The interior of the restaurant was homey and unpretentious, with wooden beams overhead. A 1940 interior photo accompanying this column shows simple tables with what appear to be checkered oilcloth tablecloths, which are easy to wipe off.
Like the light high on a post that informed travelers they were nearing the old Silveyville and its hotel, when the 100-foot-high Milk Farm sign (built in 1963 for $78,000) came into view, truckers and automobile drivers alike knew they could stop for inexpensive and good grub in air-conditioned comfort.
Besides the restaurant there was eventually an orange juice stand (similar to the George’s Orange stand still in Dixon), several gasoline stations, pony rides, a gift shop began by Mrs. Henderson in 1946, and possibly a fruit stand. I have heard that, like the Nut Tree complex, it also had a kiddie train ride.
Dixon denizen Larry Simmons was a supervisor at Milk Farm from 1950 to 1979 and said “It was the place to go.” It was known for great milk shakes. Dixonite Ardeth Sievers said, “You got gussied up when you went to the Nut Tree but you didn’t have to when you went to the Milk Farm.” The restaurant was a regular stop for Greyhound busses and chartered skiing busses.
The Gill Dairy next to the Milk Farm restaurant had 500 cows and was a probable milk supplier, but it closed after World War II. Much of the milk came from the Vacaville area.
What led to the demise of the Milk Farm in 1986? My guess is that it didn’t keep up with the times in terms of design and upkeep, cars began to have air conditioning, there was more competition from fast-food chains with drive-through service, and a cafeteria seemed institutional (like a college dorm).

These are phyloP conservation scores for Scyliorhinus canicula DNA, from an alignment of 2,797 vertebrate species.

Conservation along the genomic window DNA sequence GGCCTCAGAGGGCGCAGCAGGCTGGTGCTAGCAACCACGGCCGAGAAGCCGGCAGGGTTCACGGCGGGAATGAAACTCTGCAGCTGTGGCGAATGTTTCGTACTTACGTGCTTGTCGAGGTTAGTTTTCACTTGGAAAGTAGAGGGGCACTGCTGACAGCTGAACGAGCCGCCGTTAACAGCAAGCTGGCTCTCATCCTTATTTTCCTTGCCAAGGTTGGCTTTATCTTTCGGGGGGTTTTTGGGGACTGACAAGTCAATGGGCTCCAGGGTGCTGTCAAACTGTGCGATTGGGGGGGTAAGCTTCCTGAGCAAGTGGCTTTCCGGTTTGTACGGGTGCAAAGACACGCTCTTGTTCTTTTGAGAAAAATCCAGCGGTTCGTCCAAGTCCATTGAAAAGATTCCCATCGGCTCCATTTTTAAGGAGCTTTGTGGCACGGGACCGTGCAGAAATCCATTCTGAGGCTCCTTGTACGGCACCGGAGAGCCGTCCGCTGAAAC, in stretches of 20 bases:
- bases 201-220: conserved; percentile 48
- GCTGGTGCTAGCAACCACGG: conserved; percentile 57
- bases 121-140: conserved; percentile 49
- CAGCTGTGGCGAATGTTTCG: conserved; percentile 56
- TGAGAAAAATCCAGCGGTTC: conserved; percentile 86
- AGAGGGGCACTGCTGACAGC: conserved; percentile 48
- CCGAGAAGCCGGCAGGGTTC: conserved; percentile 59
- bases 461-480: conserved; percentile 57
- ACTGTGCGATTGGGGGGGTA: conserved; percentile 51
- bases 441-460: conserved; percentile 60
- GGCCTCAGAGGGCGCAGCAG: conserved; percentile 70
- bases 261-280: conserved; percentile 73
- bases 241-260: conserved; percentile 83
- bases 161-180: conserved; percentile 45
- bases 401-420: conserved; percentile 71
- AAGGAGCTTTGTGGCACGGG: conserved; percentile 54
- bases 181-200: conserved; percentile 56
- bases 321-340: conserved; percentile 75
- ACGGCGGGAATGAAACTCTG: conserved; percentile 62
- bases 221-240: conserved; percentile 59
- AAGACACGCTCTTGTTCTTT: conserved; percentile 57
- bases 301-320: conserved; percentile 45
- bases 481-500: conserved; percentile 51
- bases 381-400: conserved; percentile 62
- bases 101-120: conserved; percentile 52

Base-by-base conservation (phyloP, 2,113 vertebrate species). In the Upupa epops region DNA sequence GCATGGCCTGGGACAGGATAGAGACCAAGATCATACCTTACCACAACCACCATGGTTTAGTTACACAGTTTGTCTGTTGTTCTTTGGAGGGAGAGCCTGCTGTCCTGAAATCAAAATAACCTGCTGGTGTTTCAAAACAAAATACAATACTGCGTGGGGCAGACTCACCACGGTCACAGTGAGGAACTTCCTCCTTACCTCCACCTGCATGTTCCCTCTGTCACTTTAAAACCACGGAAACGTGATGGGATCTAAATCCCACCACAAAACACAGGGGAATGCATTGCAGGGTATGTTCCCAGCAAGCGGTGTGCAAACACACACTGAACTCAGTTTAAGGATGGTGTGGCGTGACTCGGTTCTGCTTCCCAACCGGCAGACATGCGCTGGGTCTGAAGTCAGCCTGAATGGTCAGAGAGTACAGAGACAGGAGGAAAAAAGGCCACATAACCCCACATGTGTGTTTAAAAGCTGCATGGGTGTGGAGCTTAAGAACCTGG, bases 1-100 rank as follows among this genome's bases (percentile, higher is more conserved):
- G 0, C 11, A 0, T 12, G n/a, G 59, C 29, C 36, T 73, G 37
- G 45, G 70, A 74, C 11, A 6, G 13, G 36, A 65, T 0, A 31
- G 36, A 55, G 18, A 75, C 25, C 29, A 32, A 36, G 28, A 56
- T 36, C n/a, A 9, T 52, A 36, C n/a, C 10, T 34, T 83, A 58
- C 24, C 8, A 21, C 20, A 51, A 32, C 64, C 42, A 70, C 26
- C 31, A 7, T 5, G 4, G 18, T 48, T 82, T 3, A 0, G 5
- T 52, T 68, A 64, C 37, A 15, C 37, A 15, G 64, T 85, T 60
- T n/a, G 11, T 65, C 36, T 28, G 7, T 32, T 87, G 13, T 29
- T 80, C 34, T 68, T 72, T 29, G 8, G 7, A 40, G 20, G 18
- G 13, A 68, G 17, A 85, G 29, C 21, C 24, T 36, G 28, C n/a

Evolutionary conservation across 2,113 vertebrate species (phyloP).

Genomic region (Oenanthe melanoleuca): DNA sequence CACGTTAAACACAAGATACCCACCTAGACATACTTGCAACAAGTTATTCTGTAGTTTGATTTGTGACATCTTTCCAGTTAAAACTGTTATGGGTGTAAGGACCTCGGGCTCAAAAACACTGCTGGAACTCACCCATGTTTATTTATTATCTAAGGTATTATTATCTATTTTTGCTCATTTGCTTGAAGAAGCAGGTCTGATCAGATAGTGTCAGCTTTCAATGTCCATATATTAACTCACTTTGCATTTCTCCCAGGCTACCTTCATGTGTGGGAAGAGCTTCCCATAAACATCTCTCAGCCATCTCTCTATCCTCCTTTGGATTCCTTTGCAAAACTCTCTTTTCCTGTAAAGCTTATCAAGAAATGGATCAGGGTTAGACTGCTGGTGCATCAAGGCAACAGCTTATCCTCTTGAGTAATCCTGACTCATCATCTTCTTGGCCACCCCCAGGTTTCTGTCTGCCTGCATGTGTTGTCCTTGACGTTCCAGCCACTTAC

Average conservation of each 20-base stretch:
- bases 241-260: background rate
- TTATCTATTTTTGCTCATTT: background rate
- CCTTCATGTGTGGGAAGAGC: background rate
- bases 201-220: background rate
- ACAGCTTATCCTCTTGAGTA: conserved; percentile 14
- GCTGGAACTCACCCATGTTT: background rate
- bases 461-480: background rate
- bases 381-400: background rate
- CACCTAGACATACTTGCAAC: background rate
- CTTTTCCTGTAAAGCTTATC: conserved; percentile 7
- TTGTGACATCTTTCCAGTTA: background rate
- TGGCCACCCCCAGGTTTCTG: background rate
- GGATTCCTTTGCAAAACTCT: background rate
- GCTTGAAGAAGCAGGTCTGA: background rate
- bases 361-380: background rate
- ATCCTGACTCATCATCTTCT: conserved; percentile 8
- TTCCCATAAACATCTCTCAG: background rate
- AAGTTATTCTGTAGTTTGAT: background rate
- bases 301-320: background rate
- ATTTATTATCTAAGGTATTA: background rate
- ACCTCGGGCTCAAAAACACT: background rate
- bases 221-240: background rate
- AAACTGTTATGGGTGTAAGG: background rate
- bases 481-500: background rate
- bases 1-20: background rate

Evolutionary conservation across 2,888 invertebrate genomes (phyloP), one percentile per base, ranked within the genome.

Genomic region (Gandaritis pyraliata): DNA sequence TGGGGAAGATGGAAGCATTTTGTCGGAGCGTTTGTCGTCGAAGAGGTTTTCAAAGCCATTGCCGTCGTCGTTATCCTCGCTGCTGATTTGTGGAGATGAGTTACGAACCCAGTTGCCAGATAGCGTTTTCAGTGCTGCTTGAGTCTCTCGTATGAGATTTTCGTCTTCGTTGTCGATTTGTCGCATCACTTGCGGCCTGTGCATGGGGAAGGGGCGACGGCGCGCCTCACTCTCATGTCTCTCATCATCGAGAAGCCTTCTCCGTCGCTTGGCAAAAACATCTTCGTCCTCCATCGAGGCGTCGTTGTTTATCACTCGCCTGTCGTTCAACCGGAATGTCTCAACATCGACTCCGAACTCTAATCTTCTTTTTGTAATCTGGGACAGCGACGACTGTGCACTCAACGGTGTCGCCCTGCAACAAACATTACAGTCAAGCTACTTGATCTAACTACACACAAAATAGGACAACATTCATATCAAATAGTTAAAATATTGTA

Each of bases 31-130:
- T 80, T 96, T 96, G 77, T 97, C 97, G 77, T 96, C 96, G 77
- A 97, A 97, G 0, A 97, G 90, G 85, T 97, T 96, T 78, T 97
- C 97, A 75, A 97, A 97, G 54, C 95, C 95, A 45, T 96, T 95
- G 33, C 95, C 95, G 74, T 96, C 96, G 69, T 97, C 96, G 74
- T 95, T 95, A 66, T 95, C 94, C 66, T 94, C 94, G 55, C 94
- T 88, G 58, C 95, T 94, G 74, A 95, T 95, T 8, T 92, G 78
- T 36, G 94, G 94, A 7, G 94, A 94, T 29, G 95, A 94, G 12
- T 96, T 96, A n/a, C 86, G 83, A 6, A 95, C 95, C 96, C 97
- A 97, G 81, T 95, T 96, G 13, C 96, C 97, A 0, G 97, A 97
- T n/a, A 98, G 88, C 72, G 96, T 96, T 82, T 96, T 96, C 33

The specific event that led to the closure in 1986 was damage to the restaurant’s roof during a windstorm, which led to a flooded basement. The county then closed the facility for health reasons and also found building code violations. There were also rainwater drainage problems in the area. When this happened the place was run by the Mrs. Henderson’s son, Boyd Webber.
So as not to feel too bad about the ending of an era, the Nut Tree complex also closed, later transforming itself into an outlet shopping area.
And now, for the rest of the story. In 1997, entrepreneur and inventor Paul Moller, a former UC Davis professor and department head, and long-time resident of Dixon, bought the Milk Farm property. The move appears to have been both an investment (he had successfully developed a commercial area in Davis) and a desire to locate some of his business and personal interests there – including his long-time involvement in building a commercially viable “skycar” which would allow ordinary citizens to fly to work instead of driving.